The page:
The Power of The Phase

It’s a phase, a phase, a phase, a phase. During the hard parts of parenting – the tantrums, the swatting, the throwing food on the floor, the defiance, the ear infections, and on and on – I use this mantra as a reminder. Because it’s true. Everything about parenting is a phase, even the good stuff.

There will be many confusing, frustrating, trying times as Gabe grows up. There will be times where I just don’t get him. There will be many times where he just doesn’t get himself. But I’m writing this to remind myself that there are also really amazing times and this happens to be one of them.

So far the most trying time I have experienced in Gabe’s development was between about 11 months to 16 months old. It was hard. Really hard. He wasn’t always nice, he was sometimes very frustrated. He had no words or just a few words, and sometimes I don’t think even he knew what he needed/wanted. He was relatively mobile, but still so much a baby. He was swatting, slapping, clawing, fighting us. He had a lot of ear infections and several whopper colds. He was never content playing alone and wanted constant attention at the most difficult times (while making dinner, while going to the bathroom, while doing anything other than being completely devoted to him).

I thought, Oh God This Sucks.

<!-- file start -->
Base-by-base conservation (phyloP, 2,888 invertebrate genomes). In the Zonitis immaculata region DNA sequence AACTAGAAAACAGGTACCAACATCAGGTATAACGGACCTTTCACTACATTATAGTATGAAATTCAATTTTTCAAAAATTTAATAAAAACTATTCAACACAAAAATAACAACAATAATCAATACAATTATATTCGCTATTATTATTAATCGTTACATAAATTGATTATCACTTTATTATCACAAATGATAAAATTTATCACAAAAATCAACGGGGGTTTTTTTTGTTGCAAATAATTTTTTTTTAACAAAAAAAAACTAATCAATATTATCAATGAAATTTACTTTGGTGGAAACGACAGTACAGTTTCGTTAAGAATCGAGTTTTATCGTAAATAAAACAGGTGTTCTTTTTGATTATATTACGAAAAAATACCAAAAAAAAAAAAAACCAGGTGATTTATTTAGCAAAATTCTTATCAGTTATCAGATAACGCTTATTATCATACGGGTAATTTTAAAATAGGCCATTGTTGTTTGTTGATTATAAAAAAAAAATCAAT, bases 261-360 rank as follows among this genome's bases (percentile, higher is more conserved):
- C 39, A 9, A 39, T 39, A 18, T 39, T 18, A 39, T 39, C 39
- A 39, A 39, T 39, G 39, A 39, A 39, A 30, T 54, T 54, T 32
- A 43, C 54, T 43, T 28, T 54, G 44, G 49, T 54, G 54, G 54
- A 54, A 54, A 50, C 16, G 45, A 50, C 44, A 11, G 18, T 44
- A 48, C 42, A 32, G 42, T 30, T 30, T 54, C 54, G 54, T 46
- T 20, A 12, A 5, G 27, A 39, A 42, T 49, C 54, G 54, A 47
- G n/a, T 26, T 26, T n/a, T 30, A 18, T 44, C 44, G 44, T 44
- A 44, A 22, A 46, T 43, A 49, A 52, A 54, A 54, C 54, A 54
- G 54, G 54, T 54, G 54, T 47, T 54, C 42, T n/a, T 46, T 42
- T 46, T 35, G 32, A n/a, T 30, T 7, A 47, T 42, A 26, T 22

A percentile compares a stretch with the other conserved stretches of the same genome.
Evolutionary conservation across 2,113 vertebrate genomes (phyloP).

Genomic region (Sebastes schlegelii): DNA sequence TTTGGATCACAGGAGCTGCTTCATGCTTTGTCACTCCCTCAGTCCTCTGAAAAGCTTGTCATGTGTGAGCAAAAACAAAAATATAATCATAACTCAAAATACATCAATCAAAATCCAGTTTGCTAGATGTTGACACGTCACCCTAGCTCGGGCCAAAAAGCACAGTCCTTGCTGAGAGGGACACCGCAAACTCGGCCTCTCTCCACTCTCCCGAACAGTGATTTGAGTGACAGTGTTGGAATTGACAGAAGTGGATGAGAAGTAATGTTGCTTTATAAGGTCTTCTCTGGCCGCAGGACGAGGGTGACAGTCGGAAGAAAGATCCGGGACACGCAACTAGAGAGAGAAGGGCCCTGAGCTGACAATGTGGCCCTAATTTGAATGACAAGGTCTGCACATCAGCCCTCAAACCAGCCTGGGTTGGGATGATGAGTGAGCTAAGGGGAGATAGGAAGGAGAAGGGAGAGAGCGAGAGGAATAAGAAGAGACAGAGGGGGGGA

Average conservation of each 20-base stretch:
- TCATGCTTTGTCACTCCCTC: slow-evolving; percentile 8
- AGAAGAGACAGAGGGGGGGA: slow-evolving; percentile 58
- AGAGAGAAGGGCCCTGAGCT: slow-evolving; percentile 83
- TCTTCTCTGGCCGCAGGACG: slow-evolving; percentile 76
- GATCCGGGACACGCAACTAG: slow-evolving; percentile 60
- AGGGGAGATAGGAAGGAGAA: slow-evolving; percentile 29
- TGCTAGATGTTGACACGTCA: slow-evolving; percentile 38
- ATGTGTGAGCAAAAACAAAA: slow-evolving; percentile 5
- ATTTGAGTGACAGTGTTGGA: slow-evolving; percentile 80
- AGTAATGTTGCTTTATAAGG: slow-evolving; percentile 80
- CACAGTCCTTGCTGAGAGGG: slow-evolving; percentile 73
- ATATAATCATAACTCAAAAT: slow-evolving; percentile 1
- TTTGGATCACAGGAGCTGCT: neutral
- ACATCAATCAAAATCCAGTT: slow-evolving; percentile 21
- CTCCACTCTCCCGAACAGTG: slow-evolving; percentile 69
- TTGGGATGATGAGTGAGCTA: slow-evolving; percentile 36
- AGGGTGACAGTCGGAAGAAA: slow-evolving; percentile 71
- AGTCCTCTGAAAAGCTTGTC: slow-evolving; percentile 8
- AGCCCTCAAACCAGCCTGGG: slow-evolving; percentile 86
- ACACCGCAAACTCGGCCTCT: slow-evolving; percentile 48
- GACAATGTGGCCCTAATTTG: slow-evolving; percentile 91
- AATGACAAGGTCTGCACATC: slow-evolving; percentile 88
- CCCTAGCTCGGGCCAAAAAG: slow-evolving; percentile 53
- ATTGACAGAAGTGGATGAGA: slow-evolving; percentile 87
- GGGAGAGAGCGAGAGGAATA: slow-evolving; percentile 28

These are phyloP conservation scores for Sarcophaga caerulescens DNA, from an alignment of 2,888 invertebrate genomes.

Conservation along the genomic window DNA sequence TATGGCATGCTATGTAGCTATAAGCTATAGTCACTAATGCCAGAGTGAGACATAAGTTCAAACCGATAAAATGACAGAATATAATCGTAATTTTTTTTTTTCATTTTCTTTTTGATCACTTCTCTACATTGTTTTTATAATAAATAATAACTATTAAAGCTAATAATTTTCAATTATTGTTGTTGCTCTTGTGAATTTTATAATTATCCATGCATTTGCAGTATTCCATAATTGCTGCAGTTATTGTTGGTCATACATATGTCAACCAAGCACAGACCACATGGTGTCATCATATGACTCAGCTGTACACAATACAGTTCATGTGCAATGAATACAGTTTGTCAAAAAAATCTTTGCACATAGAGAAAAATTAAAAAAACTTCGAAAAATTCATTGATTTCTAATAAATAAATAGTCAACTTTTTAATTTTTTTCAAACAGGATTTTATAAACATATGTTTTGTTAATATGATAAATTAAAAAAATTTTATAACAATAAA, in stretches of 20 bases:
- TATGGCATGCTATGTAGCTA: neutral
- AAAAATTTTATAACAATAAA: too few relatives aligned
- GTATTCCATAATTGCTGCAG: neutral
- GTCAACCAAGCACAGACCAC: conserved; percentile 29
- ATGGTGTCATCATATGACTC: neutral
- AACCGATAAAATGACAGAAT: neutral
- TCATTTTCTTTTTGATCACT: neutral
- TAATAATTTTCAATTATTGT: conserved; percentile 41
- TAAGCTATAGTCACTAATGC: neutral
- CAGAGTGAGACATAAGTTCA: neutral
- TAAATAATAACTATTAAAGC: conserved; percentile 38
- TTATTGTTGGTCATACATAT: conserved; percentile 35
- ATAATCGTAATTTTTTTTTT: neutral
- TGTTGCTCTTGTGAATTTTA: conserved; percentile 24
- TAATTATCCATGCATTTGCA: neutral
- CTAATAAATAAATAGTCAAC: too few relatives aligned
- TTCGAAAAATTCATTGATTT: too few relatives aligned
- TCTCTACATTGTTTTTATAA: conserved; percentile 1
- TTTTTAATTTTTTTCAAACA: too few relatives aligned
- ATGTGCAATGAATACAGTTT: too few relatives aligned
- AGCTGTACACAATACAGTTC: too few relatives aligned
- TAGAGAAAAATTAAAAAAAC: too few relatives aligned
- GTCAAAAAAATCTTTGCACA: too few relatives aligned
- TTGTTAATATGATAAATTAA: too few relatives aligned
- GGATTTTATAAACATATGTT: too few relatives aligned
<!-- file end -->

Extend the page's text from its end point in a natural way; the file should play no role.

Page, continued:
The baby thing, I could handle, the newborn stage was fine, but toddlerness? How long was it going to be like this? I didn’t know that the answer to that was: until about 17-ish months.

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I remember realizing that things were really NICE when we were in Maine. Vacations with kids are not exactly relaxing. They can be super fun and awesome family adventures/memory makers. But so far, the relaxing vacations of child-free bliss are but a memory. In Maine, though, things were … better. Gabe was almost flexible? He ate well, he slept well, he was charming during the day and was easily placated by some Nemo on the iPad in the evenings so Kamel and I could have a drink and some snacks in the lobby. I thought, Oh man… this is… nice.

And then it just got better. It continues to get better.

There was a time, not too long ago, where we were ordering our food in restaurants and then also ordering the check, because we had about 20 minutes until meltdown-o-clock. There is nothing worse than dealing with a child who is throwing every utensil and crayon and napkin he can find on the floor while crying, all while you are waiting for the fucking check. There were times where I left a half eaten meal on the table because abort! abort!

In Vancouver Gabe was so pleasant at meals, happily playing with the dinosaurs we keep in the diaper bag, smiling at pretty young 20-somethings, playing peek-a-boo with menus. I never felt rushed. We left when we were done, not because our child-timer went off.

At the park he is mobile, and less and less in a scary way. He can go up and down stairs almost perfectly. He asks for help when he needs it. He is funny and chatty and has real, genuine interests.